This agreement provides for a gradual decrease in license costs of 13.3% spread over 4 years….

The agreement provides for Elsevier to make a 25% rebate on its Article processing charge ( APC ), which can be translated as an Item Processing Fee, which is the price paid by a researcher’s laboratory when it publishes in some journals in Open Access…

A highlight of the agreement is what is known as “green open access”. This term originally refers to how to force open publication of scientific articles by publishing “author” versions of scientific articles. Indeed, the law Republic digital provides that the researchers have the right to publish their article without the modifications that the editor has added (that it is corrections of form or form) after 6 months in STEM (science, technology , engineering and mathematics) and after 12 months in SHS (human and social sciences).

Here, the agreement provides for setting up automatic can access after 12 months’ author manuscript accepted “( MAA ) or postprint streaming directly Sciencedirect, the platform from Elsevier and a manual HAL ( the CNRS open archive ) which points to this streaming. Then, in a second time and after 24 months, the pdf file of this manuscript would be found directly on the HAL platform.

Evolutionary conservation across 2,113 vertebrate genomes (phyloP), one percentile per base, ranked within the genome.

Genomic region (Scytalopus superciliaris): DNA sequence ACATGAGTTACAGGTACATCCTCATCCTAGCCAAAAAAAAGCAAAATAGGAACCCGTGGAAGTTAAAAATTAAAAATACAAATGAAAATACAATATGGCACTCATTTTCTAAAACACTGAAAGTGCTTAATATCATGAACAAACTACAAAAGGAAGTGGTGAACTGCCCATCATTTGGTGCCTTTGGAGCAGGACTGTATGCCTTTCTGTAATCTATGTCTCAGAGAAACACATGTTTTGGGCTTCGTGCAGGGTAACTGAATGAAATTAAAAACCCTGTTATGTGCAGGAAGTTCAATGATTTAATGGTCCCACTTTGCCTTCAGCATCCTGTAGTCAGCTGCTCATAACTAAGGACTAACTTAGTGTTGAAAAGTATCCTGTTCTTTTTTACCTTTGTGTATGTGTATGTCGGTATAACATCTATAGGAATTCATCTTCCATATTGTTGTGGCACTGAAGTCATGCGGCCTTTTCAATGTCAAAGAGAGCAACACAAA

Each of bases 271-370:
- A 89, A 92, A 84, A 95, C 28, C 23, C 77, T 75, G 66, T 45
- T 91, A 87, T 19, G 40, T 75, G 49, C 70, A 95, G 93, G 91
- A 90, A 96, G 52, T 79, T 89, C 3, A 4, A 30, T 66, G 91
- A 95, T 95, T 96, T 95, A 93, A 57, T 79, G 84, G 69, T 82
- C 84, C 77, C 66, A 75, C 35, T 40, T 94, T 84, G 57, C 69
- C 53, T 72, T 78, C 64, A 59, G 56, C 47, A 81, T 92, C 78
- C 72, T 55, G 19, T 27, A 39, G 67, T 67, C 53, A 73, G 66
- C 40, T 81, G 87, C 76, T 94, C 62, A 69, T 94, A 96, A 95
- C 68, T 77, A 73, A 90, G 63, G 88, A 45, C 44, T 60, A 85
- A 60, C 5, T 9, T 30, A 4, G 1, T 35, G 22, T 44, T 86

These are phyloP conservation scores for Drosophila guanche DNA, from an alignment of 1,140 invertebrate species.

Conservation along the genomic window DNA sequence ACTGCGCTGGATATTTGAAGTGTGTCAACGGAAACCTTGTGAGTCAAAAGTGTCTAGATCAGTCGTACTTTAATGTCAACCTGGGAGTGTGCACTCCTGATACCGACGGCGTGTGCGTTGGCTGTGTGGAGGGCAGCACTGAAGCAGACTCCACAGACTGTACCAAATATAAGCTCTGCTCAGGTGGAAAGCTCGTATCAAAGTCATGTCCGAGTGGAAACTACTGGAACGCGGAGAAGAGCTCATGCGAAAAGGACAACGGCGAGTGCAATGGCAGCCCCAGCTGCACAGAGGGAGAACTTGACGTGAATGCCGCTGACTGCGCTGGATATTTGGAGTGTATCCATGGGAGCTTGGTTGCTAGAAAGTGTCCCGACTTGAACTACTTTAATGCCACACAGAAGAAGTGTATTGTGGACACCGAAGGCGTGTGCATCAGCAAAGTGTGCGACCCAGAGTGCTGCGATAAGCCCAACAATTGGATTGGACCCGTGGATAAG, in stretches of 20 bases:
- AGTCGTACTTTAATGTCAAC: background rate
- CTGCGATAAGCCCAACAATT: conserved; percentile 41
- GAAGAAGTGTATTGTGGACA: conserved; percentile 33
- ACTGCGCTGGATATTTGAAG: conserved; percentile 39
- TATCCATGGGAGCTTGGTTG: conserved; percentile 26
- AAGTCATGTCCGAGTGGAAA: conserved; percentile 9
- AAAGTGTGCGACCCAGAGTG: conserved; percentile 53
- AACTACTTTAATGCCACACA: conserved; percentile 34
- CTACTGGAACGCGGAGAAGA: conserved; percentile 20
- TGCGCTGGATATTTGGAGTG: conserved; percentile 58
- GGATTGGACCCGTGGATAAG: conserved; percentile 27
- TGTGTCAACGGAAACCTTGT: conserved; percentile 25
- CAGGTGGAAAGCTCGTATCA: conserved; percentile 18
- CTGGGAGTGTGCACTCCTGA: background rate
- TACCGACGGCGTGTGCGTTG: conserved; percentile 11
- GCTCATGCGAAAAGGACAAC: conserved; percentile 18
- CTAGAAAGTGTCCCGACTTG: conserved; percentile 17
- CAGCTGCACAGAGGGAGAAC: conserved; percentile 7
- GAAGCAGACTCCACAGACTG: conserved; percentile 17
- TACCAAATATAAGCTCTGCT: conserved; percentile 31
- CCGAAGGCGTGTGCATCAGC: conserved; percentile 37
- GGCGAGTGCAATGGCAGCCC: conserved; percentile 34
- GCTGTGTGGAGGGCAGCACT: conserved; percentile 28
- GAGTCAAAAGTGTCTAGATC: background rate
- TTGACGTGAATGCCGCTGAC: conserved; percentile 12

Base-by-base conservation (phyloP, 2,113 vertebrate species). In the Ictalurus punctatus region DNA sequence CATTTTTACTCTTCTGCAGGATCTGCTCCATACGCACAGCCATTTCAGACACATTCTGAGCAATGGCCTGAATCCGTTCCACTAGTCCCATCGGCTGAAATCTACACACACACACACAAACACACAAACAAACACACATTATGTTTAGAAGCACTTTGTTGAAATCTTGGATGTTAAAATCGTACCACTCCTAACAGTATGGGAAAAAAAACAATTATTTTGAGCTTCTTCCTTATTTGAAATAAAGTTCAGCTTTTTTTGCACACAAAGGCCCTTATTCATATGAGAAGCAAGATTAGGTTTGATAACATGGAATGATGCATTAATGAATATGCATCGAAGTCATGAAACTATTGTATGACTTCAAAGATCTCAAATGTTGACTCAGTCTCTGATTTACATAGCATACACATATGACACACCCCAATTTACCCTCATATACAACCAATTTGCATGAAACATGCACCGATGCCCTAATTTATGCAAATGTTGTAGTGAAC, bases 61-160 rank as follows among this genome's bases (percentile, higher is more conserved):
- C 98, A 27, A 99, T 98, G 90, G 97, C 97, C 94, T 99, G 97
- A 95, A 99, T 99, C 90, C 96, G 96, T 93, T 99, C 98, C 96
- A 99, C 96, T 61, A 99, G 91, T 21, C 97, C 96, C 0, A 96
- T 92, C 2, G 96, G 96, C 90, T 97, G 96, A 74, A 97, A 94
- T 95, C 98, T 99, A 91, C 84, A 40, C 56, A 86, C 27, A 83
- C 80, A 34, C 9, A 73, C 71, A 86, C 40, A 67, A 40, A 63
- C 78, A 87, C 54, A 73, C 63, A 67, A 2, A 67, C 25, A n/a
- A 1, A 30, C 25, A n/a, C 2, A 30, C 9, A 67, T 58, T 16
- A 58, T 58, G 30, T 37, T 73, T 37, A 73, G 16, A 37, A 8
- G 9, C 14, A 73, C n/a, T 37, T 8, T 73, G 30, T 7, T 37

This agreement allows Elsevier to urge French researchers not to worry about the deposit of their articles in “green openaccess” by providing a service that does so but with a broader embargo than allowed by law and in streaming and no with the pdf file accessible directly….”

First results of the crowdfunding OpenEdition Books Select experiment: Six titles published in open access – Open Electronic Publishing

“Six titles from the OpenEdition Books Select package have now been published in open access on OpenEdition Books and will soon be published on OAPEN….

OpenEdition Books Select is the first crowdfunding programme for scientific publishing in French. Launched in 2018 in partnership with Knowledge Unlatched and the Couperin consortium, this unprecedented project aims to publish in open access a bundle of books by major publishers in the humanities and social sciences. The crowdfunding campaign is aimed at libraries around the world, enabling them to offer any reader access to French-language content of the highest quality. This ethical and transparent model is based on a collaboration between publishers and libraries committed to open science….”